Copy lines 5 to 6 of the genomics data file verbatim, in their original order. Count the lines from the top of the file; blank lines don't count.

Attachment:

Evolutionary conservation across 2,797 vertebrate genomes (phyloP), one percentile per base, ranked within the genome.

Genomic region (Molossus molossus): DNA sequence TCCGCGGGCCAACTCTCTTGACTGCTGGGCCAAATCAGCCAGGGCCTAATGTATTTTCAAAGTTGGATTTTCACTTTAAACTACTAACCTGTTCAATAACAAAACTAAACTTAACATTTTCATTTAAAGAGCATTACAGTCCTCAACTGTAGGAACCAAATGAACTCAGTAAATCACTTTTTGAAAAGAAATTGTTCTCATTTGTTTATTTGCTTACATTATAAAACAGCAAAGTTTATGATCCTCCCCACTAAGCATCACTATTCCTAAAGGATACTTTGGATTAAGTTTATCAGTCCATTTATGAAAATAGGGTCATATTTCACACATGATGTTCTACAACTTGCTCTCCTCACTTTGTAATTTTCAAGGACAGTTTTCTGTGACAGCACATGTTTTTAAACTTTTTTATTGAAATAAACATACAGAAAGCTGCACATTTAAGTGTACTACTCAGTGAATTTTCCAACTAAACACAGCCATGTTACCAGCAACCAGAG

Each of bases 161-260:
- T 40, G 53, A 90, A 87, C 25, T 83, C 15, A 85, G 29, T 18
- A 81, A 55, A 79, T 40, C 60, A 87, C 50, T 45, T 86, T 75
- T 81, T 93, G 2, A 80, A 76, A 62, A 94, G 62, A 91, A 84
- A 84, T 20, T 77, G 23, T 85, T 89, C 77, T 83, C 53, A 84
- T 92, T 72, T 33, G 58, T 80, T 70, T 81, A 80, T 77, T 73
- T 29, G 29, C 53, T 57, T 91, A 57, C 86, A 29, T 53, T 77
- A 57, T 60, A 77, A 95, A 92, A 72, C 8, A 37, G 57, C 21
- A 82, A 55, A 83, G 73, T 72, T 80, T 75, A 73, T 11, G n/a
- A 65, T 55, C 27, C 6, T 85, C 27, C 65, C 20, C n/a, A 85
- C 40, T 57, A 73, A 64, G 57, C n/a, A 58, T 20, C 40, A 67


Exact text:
- A 81, A 55, A 79, T 40, C 60, A 87, C 50, T 45, T 86, T 75
- T 81, T 93, G 2, A 80, A 76, A 62, A 94, G 62, A 91, A 84